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Controversial auction of Hertfordshire council's art collection sells out for £444,000

Important art world figures and institutions condemn the move

John Tunnard's Brandis .44 (1944) Courtesy of Cheffins Fine Art Auctioneers, Cambridge

An auction of works from the collection of the Hertfordshire County Council, which raised more than £444,000 in total, has drawn criticism from arts bodies and cultural figures. Just over 150 works consigned to Cheffins auction house in Cambridge all found buyers at a sale held yesterday. The top lot, a Surrealist work by John Tunnard entitled Brandis .44 (1944) sold for £37,000 (hammer price; est. £10,000-£15,000). Cheffins will offer another 300 works from the Conservative-run council collection in its interiors sales on 25 April and 23 May.

The UK artist Bob and Roberta Smith protested the sell-off last month. He tells The Art Newspaper that he will continue campaigning against the council art sales, adding: “I worry that there are many more councils who will look at local collections as treasure houses after this sale. The public realm is under a new and pervasive threat of erosion.”

The works are drawn from the Hertfordshire Schools Art Loan Collection—launched in the 1940s and comprising 1,496 works—which enabled children across the region to access works of art. “The service [school loan collection] has become less relevant to the evolving curriculum as students have had the opportunity to experience art in new ways, such as gallery visits or through modern technology. It was suspended in 2012 and permanently discontinued in 2017,” the auction house says in a statement.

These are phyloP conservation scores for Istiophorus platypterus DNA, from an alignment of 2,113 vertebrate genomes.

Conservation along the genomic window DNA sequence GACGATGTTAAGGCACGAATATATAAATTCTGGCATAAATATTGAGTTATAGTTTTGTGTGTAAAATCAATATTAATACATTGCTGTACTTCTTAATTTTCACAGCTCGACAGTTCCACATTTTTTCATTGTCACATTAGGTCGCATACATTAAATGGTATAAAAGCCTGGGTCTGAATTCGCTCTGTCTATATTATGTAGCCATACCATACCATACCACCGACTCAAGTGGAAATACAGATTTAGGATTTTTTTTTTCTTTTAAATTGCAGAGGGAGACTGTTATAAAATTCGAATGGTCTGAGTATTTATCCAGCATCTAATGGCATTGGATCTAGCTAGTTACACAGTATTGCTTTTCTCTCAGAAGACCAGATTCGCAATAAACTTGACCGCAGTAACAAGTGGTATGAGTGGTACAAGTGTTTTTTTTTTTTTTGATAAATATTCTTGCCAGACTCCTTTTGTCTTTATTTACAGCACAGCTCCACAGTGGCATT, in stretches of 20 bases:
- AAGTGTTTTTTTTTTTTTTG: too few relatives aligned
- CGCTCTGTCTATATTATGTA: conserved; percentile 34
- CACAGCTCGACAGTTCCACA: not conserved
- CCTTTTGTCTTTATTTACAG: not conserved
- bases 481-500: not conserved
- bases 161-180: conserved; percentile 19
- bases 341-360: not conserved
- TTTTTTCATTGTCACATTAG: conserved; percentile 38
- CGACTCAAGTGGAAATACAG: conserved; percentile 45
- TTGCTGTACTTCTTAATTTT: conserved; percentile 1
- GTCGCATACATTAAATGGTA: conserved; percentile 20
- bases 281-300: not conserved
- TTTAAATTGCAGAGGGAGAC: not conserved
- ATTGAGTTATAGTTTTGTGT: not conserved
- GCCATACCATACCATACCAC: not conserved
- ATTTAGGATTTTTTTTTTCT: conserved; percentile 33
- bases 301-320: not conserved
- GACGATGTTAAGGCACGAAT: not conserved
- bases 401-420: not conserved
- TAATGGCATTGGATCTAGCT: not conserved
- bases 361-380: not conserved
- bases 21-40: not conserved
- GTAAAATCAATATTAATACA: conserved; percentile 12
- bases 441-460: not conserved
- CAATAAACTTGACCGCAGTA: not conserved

Last month, the council’s decision was also criticised by the Art Fund charity, which asked for reassurances that most of the proceeds will go towards conserving the works retained by the council.

The councillor Terry Douris, the council’s cabinet member for education, libraries and localism, says in a statement: “It’s fantastic that [the] sale has raised more than we expected [around £300,000]. The money raised can be used to improve the condition and public visibility of the nationally significant sculptures we hold.” The council will also invest in its retained collection and is developing plans to increase accessibility, and improve the collection display and interpretation, he adds. More than 1,000 works will also be donated to regional organisations, the council says.

But a spokeswoman for the Art Fund says: “The Art Fund, the national charity for art, still has serious concerns with Hertfordshire County Council’s suggestion that only a proportion of the monies raised from these sales will be invested into the remaining collection, and we still await an answer to our question over where the proceeds will go.” A council representative was not immediately available to comment.